Resin coatings are used to protect stone, especially the polished finishes. These are used often in residential kitchen and bath design where the stone will have water used on it daily.
Composite stone is a general term for a combination of crushed stones, called aggregate, that are added to a mixture of resin or cement to provide some of the characteristics of stone in an easier-to-use form. They can be poured for a floor covering or made into slabs. Three common types of composite stones are discussed next.
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Decorating Gallery 4.10 Limestone Wall and Floor. Dal-Tile limestone in Jerusalem Antiqued Gold is laid in a hopscotch pattern on the floor. Image used with permission of Dal-Tile Distribution, Inc.
Terrazzo Terrazzo was invented by Venetian construction workers as a low-cost flooring material using marble chips from larger marble flooring jobs. The original terrazzo was made from marble chips, clay, and goats’ milk, but today’s terrazzo is a composite of marble, quartz, and granite, for a minimum of 70 percent stone added to a cement binder, such as Portland cement, polyacrylic modified cement, or epoxy. Terrazzo is used mainly for floors. When it is poured to create a floor, usually the cove base is also poured, integrated into the flooring. Terrazzo is very practical for heavy-duty seamless surfaces for commercial and industrial applications. It is often used for commercial applications that will get a lot of traffic, such as schools, convention centers, medical facilities, airport terminals, and government buildings. Terrazzo floors with cement can be up to three layers thick. The first layer is a poured concrete base 3 to 4 inches thick. When forms are removed, a layer of 1 inch of sandy concrete is added. Divider strips of brass or zinc are laid in the second layer. The third layer is a mixture of chips and cement poured between the strips with some additional chips laid on top. When the terrazzo is thoroughly dried, it is ground with a terrazzo grinder and polished. Terrazzo with a cement base is porous and requires a penetrating sealer for protection. This weighs about 5 to 7 pounds per square foot. Terrazzo made with epoxy or resin is more durable and nonporous. It is thinner (%- to %-inch thickness) and does not require metal strips, although they are often used Decorating Gallery 4.11 Terrazzo Flooring. Terrazzo creates a spectacular floor design in the Shands Cancer Hospital at the University of Florida. Harvey Namm, Artistic Surfaces Stone 73 74 Decoration 4 for decorative purposes. This weighs about 3 to 4 pounds per square foot and makes for a faster installation. When the terrazzo is cured, it is ground with a terrazzo grinder and then polished. Engineered quartz Known as quartz stone by the brand names of Caesarstone, Cambria, Silestone, Swanstone, and Zodiaq, engineered quartz has been available in the United States since 1997 for countertops. Engineered quartz stone is made of a resin binder and 93 percent pulverized quartz. The resulting product is one of the most durable manufactured countertop materials on the market. Engineering stone makes it uniform, resulting in more strength than natural stone and less porousness. The fact that it is nonporous means that it does not absorb oils or stains and is unlikely to harbor bacteria. It is fabricated with the same tools as natural stone. Engineered quartz does not emit any pollutants or toxic chemicals. It is harder than granite, making it scratch resistant. It is also stronger than granite, requiring fewer support corbels than the same size countertop in granite would require. The downside of engineered quartz is the polyester resin. Over time, the resin loses its flexibility, and the resin is not UV stable, thus it should not be used outdoors. Also, the inclusion of resins renders engineered quartz less heat resistant than natural stone. Although engineered quartz is less porous than natural granite, sealed granite is equal in porosity. Quartz stone is available in a wide variety of colors, patterns, and textures. Engineered quartz is used for kitchen countertops, desktops, stairs, flooring, and fireplace mantles. Manufactured stone veneer This product is made from a lightweight concrete mix consisting of Portland cement, lightweight aggregate, admixtures, and mineral oxide colors. Manufactured stone veneers come in various sizes and colors. They are pre-cast in molds made from actual stone to achieve the look of real stone. Veneers are used where the look of natural stone is desired but is prohibitive due to weight limitations. A natural stone wall would be much heavier than veneers and require a substantial footing to hold the weight. Another reason stone veneers may be used is for keeping the cost of installing the product down. Manufactured stone veneers generally are one-third or one-half the price of natural stone. These veneers are efficient to use, producing only 2 percent waste. They can incorporate fly ash, reclaimed water, and post-consumer recycled materials, making them energy efficient. Decorating Gallery 4.12 Engineered Quartz Countertop. This residential kitchen island top was made from Cambria, an engineered quartz product. Application: Using Information Regarding Interior Finish Materials CODE ISSUES Stone is inherently flameproof and fire resistant, which makes it an ideal surface for commercial spaces where codes will require surfaces to be fire resistant. A code issue could arise for stone in a vertical installation. If not properly adhered to its substrate, stone could fall off a vertical surface, causing harm to people as it falls. Local building codes should be checked to see if they are more stringent than the manufacturer’s recommendations. SPECIFYING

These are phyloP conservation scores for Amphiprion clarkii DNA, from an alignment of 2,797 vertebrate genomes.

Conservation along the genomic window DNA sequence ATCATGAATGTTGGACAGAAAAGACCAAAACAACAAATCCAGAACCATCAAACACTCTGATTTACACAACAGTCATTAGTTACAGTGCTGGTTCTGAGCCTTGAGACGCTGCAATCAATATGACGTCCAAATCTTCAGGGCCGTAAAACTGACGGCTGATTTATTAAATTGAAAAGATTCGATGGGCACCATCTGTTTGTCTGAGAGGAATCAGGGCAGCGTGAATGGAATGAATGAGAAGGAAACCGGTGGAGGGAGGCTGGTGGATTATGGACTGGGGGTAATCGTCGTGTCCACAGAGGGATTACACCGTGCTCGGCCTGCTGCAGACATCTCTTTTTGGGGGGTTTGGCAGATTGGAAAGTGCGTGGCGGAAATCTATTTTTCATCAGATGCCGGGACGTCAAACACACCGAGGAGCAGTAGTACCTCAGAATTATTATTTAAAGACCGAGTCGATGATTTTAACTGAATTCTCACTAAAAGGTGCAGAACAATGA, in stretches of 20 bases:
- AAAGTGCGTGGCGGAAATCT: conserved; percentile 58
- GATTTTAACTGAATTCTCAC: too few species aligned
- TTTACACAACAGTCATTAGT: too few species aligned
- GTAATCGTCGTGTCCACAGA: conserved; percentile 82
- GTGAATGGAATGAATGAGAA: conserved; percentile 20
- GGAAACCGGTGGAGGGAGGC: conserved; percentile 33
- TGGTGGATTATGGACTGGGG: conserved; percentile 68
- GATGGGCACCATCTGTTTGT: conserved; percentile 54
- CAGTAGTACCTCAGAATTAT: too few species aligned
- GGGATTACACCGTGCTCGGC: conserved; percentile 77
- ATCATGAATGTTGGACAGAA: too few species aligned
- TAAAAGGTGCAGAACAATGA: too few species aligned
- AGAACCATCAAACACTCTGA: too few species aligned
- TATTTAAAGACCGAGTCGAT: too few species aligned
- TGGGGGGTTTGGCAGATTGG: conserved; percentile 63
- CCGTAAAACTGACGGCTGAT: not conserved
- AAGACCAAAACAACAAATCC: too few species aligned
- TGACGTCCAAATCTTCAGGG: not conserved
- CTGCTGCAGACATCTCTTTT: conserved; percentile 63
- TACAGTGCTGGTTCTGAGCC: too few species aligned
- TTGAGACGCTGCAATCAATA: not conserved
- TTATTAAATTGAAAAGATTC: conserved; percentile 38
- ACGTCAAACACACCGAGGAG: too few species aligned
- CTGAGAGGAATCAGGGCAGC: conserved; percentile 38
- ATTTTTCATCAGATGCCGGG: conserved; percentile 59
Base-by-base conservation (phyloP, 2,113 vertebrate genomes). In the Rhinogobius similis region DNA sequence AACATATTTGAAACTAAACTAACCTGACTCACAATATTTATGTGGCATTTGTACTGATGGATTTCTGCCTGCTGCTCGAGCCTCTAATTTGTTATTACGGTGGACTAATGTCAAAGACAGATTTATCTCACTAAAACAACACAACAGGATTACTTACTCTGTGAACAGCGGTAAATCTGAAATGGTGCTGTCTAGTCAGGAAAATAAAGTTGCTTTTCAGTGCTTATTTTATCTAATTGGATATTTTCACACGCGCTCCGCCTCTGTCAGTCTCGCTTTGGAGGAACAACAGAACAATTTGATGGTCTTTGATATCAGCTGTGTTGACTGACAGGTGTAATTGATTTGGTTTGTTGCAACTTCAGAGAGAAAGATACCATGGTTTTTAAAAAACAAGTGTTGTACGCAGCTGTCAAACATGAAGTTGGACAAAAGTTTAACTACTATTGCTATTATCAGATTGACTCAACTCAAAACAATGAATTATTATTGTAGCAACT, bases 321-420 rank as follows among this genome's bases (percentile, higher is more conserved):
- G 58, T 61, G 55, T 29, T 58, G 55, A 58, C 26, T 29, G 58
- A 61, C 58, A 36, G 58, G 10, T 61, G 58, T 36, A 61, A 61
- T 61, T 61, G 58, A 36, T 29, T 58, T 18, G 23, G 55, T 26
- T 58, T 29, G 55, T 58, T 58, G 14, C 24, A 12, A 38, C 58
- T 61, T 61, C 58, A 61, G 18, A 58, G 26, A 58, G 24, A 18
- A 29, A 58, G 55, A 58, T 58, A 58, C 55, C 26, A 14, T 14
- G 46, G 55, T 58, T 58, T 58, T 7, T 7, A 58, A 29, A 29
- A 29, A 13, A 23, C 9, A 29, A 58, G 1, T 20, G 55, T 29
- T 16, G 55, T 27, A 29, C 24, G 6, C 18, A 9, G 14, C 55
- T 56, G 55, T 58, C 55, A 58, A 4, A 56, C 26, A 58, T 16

Stone specifications are in the Construction Specification Institute Division 04 Masonry. However, when stone is used as an interior finish, it will be listed in CSI Division 09 Finishes.